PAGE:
Sep 7, 2002 4:56 AM
even just on the commute homeI hit a nice flat with no wind, or in a downpour i get this big smile on my face.

oh yeah, and it is a good way to get exercise without thinking "I'm going to get exercise", it is an efficient way to get to work everyday, and most importantly it helps me sustain a normal size with my suprra-normal appetite.
sanity (nm)Jekyll
Sep 7, 2002 6:53 AM
Sep 7, 2002 11:21 AM
Gots to deliver all the news!

Fastest way to get around in these parts.
Bike miles per year around 8,000.
Truck miles maybe 2,000.
Truck needs to be washed as it sits in driveway.
Dream about selling truck and buying another bicycle.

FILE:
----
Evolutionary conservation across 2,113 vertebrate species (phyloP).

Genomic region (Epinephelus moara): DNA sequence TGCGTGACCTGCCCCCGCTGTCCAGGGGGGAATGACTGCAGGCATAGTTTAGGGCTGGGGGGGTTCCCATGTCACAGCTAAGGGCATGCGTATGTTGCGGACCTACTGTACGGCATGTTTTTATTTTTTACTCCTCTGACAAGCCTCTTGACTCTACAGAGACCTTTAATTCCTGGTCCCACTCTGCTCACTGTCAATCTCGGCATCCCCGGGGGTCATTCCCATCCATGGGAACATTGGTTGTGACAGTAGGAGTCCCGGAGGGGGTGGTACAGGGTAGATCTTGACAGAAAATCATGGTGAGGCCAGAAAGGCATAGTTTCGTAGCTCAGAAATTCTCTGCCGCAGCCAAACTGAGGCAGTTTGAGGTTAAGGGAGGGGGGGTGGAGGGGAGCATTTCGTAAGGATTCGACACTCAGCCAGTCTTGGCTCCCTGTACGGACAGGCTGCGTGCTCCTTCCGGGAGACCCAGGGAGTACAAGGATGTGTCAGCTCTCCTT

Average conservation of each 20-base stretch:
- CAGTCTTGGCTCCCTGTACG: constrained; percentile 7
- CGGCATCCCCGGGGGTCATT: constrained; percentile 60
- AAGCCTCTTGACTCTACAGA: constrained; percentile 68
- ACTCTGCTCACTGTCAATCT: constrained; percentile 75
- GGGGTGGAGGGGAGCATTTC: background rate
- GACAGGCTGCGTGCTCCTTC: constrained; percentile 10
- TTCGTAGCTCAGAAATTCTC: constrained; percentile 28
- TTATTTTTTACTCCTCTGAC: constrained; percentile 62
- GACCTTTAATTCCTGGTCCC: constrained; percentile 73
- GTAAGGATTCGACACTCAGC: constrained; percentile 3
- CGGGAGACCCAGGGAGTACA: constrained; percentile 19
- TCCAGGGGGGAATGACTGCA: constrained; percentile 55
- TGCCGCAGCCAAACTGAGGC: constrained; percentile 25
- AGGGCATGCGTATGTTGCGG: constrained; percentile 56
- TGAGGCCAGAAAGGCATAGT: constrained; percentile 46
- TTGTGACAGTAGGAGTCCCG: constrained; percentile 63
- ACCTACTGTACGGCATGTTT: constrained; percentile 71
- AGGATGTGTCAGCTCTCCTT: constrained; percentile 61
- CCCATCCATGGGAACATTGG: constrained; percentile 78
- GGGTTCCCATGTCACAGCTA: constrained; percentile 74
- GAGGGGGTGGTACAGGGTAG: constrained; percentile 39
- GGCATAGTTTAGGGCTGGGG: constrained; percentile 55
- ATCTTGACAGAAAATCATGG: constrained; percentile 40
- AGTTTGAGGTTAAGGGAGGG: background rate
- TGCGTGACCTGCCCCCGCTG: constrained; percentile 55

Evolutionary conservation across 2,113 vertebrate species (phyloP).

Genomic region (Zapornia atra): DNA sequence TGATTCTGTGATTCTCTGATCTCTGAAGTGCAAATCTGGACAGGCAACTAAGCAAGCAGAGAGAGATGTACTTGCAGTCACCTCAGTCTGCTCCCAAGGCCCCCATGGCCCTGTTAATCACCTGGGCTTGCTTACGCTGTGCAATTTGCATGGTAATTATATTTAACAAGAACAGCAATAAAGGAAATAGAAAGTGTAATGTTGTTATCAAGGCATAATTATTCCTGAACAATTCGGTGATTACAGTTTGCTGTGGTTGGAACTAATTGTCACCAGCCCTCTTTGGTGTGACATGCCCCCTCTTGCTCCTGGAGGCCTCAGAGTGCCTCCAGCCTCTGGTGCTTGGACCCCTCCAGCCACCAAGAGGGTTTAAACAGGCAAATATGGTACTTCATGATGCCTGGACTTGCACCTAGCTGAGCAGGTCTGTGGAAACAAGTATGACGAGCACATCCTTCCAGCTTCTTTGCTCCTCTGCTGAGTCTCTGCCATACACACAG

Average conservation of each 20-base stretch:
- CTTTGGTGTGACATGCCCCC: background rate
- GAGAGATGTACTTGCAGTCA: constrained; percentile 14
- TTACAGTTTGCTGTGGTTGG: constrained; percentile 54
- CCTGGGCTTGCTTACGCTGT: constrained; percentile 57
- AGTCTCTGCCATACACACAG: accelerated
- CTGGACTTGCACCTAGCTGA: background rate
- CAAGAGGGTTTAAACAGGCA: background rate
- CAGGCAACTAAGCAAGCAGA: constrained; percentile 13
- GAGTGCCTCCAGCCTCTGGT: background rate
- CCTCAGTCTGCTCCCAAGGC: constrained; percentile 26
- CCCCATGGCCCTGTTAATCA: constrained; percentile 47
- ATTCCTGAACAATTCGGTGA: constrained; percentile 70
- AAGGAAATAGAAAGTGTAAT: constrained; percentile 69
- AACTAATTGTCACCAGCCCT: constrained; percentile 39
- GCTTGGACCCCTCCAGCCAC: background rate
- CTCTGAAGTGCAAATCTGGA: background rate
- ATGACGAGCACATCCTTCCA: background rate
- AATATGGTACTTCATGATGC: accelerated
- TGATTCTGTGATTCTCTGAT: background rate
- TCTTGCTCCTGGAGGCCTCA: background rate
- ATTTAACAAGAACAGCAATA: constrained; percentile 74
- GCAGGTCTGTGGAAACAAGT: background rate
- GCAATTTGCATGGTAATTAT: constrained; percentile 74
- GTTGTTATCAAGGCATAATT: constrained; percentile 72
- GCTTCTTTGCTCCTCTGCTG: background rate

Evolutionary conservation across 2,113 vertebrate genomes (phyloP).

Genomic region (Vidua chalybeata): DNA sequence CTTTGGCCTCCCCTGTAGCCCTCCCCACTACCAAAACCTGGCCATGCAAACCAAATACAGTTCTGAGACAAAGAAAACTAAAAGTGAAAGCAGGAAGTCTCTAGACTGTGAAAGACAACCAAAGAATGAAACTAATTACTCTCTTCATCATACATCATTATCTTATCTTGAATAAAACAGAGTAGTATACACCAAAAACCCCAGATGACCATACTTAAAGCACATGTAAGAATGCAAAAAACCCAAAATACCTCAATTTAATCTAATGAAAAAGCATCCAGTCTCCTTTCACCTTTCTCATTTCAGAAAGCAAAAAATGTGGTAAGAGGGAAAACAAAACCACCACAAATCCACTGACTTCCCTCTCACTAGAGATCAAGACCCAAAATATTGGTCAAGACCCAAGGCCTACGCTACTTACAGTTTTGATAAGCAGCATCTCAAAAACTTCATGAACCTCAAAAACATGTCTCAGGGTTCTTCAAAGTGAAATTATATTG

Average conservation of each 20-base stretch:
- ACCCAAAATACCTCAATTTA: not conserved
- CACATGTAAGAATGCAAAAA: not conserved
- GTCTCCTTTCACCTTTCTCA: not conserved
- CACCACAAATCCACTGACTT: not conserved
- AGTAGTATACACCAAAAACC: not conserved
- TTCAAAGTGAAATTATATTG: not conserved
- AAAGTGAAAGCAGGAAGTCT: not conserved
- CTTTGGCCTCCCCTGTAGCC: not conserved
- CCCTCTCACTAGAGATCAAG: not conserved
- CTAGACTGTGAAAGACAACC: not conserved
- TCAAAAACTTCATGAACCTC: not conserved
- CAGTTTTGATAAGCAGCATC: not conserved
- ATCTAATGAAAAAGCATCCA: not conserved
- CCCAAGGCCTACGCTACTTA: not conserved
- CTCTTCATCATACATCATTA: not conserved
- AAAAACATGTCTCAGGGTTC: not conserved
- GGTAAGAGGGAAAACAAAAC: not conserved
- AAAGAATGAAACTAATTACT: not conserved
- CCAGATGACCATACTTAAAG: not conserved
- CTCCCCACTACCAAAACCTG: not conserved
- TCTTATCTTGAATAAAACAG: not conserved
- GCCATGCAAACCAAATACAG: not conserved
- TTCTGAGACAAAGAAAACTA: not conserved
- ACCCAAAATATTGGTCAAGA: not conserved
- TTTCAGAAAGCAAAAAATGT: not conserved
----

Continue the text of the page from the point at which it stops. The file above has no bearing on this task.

Best part of the day is the ride into work and the ride back. Ride a different way every day, lot's of alt.dirt paths to mix it up.

Its just plain fun.

I'm mostly just in it for the groupies.djg
Sep 8, 2002 9:07 AM
This is more or less the same reason I got a Ph.D. I was told there would be groupies.

Any day now . . .

So, like most folks, there's the exercise thing, the health thing, the challenge thing, the fun thing, the days I don't drop 15 bucks to park thing . . . it all makes sense. But behind it all there's just something viscerally cool about it. When everything works, and you're rolling, there's a feeling, a connection between the rider and the bike and the disappearing road and the motion and it is the way it is. And I like it. I can ride more or less as different things happen to me and life, but I can't see giving up that thing, that experience of riding.

Plus I think bikes are cool. Ok, I'm sort of a geek, so sue me.